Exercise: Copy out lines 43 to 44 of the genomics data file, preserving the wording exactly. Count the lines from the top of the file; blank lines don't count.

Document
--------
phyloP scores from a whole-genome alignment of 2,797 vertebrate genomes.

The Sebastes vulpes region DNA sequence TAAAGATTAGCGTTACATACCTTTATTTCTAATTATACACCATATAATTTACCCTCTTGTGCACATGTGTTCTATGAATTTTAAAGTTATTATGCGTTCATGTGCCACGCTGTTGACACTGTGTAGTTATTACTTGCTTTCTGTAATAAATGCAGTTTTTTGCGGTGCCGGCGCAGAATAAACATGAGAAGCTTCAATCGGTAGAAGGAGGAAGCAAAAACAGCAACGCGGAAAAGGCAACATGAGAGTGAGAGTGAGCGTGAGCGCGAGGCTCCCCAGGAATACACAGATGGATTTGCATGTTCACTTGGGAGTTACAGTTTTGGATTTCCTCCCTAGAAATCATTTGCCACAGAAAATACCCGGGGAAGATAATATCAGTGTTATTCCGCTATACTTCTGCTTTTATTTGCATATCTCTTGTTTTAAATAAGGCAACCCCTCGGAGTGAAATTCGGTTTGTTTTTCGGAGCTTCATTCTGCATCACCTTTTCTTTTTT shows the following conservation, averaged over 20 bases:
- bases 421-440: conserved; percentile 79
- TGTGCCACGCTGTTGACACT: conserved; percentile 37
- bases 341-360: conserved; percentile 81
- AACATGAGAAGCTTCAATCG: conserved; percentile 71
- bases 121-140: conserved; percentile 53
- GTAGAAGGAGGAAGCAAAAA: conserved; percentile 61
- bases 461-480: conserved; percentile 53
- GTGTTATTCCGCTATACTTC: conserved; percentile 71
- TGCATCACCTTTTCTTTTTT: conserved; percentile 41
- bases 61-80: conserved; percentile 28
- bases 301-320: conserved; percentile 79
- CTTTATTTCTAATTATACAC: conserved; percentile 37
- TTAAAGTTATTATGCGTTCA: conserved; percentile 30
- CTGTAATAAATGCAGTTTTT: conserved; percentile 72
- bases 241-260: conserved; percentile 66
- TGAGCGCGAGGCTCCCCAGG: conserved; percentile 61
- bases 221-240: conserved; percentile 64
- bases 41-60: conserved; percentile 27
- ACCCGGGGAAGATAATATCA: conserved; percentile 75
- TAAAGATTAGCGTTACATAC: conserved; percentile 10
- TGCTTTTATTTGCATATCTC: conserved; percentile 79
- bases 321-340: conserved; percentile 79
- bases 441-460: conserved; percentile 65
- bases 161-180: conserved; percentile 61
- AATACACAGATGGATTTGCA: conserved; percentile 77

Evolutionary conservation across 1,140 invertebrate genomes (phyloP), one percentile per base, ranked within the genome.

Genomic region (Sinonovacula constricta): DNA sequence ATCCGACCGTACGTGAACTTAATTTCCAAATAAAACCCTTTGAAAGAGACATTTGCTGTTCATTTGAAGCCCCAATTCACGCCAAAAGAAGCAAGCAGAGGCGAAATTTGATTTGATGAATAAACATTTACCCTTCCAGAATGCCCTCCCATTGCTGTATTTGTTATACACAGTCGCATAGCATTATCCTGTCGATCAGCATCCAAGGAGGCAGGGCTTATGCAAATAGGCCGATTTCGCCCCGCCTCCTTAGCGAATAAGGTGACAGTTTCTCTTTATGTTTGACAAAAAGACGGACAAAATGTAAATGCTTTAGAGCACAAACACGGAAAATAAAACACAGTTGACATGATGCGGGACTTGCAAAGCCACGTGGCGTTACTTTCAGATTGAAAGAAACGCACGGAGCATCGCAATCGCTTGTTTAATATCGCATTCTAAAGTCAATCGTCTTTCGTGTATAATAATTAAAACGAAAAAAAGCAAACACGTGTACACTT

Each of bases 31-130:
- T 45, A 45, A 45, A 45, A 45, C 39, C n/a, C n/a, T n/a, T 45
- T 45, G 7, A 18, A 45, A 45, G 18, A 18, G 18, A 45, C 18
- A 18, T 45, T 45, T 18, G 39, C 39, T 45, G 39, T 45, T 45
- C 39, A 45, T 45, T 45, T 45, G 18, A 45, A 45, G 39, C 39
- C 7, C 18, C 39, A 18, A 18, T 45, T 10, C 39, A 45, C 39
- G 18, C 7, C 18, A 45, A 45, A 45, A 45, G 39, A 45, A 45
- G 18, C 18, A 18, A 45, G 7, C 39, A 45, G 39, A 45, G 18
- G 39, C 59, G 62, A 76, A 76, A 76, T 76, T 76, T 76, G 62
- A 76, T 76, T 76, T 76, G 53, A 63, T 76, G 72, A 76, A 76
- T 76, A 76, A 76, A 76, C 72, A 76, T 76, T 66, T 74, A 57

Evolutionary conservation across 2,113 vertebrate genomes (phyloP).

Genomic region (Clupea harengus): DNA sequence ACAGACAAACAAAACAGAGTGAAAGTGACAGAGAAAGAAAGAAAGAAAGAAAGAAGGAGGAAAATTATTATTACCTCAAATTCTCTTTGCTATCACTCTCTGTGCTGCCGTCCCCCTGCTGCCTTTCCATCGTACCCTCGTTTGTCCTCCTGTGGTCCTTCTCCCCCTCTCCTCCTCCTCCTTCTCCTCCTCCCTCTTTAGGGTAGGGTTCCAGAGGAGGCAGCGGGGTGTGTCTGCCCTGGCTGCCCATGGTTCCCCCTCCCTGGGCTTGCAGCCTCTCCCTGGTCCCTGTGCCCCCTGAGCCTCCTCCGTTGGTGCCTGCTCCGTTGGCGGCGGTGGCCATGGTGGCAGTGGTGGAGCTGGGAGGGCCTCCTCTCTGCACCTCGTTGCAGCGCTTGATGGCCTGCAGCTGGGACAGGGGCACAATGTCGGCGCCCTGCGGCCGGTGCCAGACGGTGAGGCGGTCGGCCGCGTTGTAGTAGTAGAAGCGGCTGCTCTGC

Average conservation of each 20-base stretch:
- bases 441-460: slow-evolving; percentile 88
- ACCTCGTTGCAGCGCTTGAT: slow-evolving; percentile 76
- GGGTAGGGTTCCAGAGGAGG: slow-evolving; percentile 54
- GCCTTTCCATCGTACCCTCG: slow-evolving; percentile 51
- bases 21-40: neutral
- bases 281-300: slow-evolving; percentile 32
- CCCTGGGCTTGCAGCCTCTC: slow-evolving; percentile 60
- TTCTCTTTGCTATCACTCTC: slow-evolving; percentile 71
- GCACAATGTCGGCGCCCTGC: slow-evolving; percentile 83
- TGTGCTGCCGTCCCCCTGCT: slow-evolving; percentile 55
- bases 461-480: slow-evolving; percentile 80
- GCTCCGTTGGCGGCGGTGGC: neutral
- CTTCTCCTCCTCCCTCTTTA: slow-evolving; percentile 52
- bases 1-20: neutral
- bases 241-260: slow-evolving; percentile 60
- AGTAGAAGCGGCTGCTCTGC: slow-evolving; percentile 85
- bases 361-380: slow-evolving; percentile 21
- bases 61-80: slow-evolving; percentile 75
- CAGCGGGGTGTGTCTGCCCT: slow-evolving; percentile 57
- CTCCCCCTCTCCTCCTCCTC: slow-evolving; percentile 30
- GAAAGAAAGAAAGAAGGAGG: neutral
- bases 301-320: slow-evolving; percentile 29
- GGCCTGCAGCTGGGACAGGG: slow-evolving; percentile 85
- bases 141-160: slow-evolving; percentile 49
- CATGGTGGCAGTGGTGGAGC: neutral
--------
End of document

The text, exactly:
Average conservation of each 20-base stretch:
- bases 441-460: slow-evolving; percentile 88